Now, just because maca doesn’t increase testosterone doesn’t mean that it might not have some sexual benefits. And, in fact, research does show that maca may have a slight effect of increasing libido and possibly even a very mild improvement of erection quality. However, these effects have not been demonstrated consistently and they don’t tend to affect everyone. Of note is the fact that aphrodisiac effects, when they occur, are the result of regular consumption of maca over several weeks. That suggests that the benefits may be due to improved nutrition. And maca is pretty nutritious. So just eating some more fruits and vegetables regularly could have the same effect.

Otherwise, maca may have a positive effect on mental and emotional health, providing a mild boost to mood and a mildly calming effect on anxiety. However, these effects are not consistent and they are poorly studied. And in any case, it may be that simple attention to nutrition may offer the same benefits. Again, just eating some more fruits and vegetables may offer the same benefits.

Just a Turnip?

So far you can see that the benefits of maca are often overstated. But does that mean that maca is nothing more than a turnip with a fancy name?

Well, despite the close relationship between maca and turnips, maca does have some unique properties. When scientists have studied the constituents of maca they have found some substances that are unique to the plant. In particular, some alkaloids and some fats that are found (thus far) only in maca. Might it be that these compounds offer some unique benefits to humans? It might be. But given the study results thus far, it seems unlikely that those benefits are dramatic.

So it seems that maca really is basically just a turnip. It’s a particularly nutritious kind of turnip, but a turnip all the same.

The bottom line is that maca can be an excellent food and may even offer some benefits as a supplement when taken regularly for a few weeks. However, for the money, it just doesn’t live up to the hype.

Raw vs. Cooked

If you wish to consume maca for the nutritional benefits, then there seems to be little harm in doing so. However, there are some cautions to consider.

Being brassicas, maca contain a substance contained in all brassicas called glucosinolates. Glucosinolates are thyroid suppressants because they block uptake of iodine by the thyroid. Over time they can produce hypothyroidism and goiter if consumed in excess.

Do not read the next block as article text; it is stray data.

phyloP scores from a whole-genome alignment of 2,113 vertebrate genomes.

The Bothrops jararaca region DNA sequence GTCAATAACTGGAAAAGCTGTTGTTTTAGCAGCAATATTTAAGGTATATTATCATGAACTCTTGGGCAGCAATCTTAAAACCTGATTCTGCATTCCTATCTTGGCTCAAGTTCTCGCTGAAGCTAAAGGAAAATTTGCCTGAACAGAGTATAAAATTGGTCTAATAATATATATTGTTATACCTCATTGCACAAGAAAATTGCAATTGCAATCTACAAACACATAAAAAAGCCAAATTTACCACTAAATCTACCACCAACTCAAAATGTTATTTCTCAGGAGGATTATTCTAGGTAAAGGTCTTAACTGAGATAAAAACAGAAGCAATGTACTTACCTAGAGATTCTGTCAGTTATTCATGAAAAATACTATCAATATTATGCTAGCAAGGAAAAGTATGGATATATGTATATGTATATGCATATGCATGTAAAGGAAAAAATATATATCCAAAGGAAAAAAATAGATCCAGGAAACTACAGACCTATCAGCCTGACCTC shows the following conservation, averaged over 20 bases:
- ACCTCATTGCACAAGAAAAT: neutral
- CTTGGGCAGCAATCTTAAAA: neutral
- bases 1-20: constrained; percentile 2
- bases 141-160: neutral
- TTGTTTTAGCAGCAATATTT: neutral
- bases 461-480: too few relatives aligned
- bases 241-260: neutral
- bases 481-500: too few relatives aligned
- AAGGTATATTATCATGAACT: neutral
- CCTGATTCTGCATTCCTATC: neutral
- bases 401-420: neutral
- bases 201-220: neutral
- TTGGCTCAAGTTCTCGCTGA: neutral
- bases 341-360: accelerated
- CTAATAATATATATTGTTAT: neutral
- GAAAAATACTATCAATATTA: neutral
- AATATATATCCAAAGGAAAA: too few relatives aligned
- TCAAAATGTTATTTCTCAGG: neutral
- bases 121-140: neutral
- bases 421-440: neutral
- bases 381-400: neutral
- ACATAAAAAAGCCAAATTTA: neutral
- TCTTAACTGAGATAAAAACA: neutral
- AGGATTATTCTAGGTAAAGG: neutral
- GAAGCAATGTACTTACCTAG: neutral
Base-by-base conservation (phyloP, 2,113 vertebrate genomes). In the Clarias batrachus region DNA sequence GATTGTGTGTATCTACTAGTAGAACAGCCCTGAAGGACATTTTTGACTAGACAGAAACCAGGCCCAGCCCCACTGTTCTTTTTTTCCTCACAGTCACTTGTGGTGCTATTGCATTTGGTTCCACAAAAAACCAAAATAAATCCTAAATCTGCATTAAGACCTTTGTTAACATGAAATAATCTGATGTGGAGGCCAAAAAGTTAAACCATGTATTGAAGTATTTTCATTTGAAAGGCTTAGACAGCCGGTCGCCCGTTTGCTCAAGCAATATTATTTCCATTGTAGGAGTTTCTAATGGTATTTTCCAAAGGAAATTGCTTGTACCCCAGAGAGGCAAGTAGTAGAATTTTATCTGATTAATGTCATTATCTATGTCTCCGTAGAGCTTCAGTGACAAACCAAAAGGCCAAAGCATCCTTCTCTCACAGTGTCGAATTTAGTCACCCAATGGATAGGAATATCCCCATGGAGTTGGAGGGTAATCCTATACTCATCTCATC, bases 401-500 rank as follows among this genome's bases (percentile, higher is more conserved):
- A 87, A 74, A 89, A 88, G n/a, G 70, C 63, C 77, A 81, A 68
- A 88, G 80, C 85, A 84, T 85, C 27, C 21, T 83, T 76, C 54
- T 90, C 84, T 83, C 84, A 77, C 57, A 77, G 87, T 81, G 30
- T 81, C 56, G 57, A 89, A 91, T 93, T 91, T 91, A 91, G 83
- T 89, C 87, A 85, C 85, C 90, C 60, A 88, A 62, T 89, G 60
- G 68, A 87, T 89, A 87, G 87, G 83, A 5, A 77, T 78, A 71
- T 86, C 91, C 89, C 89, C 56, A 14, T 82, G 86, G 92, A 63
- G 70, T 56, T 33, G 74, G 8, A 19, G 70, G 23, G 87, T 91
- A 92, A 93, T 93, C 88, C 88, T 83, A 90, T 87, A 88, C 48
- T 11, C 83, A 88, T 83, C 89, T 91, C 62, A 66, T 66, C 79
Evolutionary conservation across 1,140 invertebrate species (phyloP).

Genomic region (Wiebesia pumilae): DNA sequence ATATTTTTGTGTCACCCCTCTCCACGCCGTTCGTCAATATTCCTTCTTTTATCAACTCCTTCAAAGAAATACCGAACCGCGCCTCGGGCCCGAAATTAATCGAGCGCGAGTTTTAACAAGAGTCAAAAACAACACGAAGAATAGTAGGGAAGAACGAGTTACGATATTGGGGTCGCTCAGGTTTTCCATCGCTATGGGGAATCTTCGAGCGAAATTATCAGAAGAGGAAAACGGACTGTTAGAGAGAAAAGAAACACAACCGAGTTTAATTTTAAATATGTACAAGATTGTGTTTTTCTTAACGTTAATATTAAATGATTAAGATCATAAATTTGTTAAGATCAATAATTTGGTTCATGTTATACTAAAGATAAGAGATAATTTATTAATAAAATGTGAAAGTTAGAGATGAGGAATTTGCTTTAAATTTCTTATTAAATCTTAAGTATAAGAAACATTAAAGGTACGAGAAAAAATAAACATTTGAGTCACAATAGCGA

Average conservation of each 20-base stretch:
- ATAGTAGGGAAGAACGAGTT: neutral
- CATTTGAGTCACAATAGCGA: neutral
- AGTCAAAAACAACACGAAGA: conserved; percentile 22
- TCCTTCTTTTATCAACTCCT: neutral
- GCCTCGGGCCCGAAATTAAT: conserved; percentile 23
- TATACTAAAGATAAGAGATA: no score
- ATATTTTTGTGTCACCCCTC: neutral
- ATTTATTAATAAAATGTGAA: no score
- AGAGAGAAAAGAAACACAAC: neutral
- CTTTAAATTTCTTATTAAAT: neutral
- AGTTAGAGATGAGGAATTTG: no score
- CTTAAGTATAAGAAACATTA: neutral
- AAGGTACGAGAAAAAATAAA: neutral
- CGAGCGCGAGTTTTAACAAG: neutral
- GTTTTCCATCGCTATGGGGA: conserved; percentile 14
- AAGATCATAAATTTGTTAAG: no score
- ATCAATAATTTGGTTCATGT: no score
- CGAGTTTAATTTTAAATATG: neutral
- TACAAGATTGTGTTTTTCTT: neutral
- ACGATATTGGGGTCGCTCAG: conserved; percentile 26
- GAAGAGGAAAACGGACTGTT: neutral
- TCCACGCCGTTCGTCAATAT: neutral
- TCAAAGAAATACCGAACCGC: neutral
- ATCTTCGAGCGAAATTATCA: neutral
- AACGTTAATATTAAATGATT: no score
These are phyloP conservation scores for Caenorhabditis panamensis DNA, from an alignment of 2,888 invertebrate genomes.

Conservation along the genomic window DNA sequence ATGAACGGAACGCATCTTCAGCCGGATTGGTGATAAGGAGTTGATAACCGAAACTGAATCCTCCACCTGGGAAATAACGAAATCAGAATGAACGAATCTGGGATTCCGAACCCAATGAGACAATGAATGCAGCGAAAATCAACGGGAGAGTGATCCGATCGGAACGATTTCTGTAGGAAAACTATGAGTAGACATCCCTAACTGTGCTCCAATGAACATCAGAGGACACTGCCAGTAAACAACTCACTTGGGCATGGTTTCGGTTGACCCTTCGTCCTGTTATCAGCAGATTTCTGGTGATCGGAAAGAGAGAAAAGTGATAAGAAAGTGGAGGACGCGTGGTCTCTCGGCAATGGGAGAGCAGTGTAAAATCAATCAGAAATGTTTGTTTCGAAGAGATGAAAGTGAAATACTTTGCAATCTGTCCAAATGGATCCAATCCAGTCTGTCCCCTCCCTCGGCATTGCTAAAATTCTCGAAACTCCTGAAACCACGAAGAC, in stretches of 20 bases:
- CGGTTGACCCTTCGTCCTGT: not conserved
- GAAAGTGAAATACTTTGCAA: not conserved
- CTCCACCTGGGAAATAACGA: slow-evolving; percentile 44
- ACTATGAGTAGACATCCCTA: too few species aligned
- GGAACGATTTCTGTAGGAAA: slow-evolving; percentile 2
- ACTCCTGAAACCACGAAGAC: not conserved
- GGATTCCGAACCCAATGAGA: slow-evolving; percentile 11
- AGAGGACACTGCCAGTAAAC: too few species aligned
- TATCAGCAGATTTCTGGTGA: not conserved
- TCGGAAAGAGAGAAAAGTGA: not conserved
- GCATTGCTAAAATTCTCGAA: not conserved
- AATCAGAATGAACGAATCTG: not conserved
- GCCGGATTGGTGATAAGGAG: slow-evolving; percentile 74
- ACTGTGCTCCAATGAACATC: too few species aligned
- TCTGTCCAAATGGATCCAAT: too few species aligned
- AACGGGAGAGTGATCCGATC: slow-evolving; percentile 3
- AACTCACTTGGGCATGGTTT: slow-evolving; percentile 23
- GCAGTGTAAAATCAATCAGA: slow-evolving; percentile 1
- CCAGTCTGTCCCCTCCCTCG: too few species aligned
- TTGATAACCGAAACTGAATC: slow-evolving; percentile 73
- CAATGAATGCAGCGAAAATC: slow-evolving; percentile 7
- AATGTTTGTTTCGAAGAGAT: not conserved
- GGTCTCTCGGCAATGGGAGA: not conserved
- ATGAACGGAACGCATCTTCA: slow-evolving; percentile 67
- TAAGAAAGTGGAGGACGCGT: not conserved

Although excessive consumption of any brassica (cabbage, broccoli, kale, collards, turnip, and so on) can potentially cause these effects, it seems that raw brassicas are the main concern. Many people eat cooked brassicas regularly without problem. But raw brassicas can be problematic. And that is why the Peruvian people traditionally cook maca in food.

If you decide to supplement with maca then make sure it is not raw. Some companies sell raw maca powder, and that can cause problems. In fact, some people report health problems after only a few weeks of eating raw maca. That’s likely due to the high level of glucosinolates. So don’t make that mistake. If you buy raw maca, then be sure to cook it.

A popular form in which maca is sold is called gelatinized, which means that it has been cooked and the starch has been removed. So if you buy gelatinized maca from a reputable vendor then you can eat it without cooking it since it has already been cooked.

Conclusion

In this article you learned that the popular herbal supplement, maca, is overhyped. While it’s not without some potential for some mild health benefits, most of those benefits are simply the result of nutrition. Most likely you can achieve most of the same benefits simply by following the dietary and lifestyle recommendations found in these articles.

For my money, I’d probably skip the maca and go for a walk in the sunshine. Or eat a nutritious meal. Or make love. Or all three.